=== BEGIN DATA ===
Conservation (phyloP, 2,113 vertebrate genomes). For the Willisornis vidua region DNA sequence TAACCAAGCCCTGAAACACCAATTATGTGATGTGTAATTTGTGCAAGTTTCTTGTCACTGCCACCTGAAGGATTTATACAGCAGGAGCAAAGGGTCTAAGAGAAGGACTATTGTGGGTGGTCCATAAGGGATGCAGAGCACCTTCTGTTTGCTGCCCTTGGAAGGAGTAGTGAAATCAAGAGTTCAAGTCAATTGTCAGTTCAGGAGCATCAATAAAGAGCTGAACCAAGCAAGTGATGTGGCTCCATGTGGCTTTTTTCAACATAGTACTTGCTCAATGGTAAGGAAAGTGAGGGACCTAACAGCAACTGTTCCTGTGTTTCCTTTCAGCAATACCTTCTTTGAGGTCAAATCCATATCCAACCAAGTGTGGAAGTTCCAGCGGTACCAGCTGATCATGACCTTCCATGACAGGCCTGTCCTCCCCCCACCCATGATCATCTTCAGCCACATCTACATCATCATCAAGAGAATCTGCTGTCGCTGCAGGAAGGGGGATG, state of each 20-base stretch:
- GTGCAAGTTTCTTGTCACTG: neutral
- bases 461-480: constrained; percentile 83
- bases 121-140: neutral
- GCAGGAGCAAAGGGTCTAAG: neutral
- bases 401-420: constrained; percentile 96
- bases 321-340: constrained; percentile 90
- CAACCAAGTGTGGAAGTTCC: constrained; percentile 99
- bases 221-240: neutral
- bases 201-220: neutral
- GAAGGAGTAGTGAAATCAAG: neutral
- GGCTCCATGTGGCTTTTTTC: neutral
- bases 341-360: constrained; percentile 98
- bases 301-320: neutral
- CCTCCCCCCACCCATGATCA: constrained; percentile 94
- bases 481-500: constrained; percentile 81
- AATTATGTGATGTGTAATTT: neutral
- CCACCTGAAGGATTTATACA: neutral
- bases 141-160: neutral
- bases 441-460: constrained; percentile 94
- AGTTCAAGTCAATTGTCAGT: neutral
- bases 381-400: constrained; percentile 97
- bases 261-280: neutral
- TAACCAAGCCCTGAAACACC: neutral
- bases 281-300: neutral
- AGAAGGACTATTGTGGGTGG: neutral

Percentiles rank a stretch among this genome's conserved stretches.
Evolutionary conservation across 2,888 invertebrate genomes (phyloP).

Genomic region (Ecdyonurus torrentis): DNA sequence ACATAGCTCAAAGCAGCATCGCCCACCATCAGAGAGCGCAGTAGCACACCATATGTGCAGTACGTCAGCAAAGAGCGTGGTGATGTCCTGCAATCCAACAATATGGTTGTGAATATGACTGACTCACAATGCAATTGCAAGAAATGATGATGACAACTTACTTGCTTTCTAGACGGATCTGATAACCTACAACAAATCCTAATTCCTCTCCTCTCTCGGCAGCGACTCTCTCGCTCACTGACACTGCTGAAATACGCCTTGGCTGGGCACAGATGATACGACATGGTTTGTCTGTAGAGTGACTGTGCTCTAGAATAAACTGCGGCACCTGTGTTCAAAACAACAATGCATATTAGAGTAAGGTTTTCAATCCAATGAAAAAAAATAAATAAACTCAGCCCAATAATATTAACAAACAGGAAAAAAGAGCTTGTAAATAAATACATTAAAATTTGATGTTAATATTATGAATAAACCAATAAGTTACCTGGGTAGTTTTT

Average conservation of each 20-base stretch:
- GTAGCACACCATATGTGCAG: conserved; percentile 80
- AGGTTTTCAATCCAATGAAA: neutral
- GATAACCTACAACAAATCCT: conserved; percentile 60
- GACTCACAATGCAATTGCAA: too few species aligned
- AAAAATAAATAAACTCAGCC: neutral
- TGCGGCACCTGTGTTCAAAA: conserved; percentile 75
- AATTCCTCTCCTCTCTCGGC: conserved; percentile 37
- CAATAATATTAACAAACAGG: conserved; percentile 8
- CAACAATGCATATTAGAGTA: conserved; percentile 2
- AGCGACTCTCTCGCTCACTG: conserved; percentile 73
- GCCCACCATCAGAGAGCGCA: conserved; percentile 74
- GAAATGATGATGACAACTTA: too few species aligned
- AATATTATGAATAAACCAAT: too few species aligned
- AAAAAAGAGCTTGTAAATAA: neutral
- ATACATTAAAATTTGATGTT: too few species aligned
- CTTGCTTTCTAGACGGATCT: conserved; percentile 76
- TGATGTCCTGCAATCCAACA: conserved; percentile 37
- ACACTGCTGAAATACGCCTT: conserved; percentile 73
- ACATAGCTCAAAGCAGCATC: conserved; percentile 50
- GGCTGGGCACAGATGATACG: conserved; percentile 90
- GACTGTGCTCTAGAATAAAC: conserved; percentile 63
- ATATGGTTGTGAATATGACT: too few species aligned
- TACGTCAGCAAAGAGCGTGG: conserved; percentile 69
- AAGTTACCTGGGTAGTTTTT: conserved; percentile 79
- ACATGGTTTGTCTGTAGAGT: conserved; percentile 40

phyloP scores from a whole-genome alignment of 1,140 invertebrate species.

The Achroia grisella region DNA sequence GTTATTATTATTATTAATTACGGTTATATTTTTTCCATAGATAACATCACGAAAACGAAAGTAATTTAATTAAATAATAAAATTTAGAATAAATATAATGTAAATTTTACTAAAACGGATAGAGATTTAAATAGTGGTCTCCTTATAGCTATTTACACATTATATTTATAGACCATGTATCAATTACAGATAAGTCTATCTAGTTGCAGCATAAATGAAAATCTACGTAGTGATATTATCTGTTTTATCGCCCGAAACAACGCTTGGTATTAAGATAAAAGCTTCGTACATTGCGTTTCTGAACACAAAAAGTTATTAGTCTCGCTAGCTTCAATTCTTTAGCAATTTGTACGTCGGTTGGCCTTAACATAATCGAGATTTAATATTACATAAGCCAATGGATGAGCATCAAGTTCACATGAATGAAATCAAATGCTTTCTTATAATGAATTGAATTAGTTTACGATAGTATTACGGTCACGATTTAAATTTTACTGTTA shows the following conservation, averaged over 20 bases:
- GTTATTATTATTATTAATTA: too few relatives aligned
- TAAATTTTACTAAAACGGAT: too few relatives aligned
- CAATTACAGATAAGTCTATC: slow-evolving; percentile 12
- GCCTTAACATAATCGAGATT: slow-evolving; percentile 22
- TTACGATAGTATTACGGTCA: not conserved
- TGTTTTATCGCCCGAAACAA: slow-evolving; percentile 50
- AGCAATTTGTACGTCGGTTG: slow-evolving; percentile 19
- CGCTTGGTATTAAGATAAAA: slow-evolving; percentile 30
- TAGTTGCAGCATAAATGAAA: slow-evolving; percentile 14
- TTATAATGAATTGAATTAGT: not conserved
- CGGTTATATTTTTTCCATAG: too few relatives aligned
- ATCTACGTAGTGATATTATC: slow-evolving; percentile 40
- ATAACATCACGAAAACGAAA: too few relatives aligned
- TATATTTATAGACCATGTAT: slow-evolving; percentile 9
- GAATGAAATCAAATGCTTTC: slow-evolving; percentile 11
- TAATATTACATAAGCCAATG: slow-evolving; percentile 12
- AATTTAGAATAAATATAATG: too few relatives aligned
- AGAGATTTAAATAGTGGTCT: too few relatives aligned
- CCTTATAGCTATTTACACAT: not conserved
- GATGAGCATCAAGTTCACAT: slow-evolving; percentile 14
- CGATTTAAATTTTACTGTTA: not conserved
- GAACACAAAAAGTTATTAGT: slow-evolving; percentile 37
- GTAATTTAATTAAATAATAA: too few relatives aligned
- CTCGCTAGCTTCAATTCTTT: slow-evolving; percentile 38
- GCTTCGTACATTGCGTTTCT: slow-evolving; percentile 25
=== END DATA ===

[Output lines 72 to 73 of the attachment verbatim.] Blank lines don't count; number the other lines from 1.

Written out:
- GAATGAAATCAAATGCTTTC: slow-evolving; percentile 11
- TAATATTACATAAGCCAATG: slow-evolving; percentile 12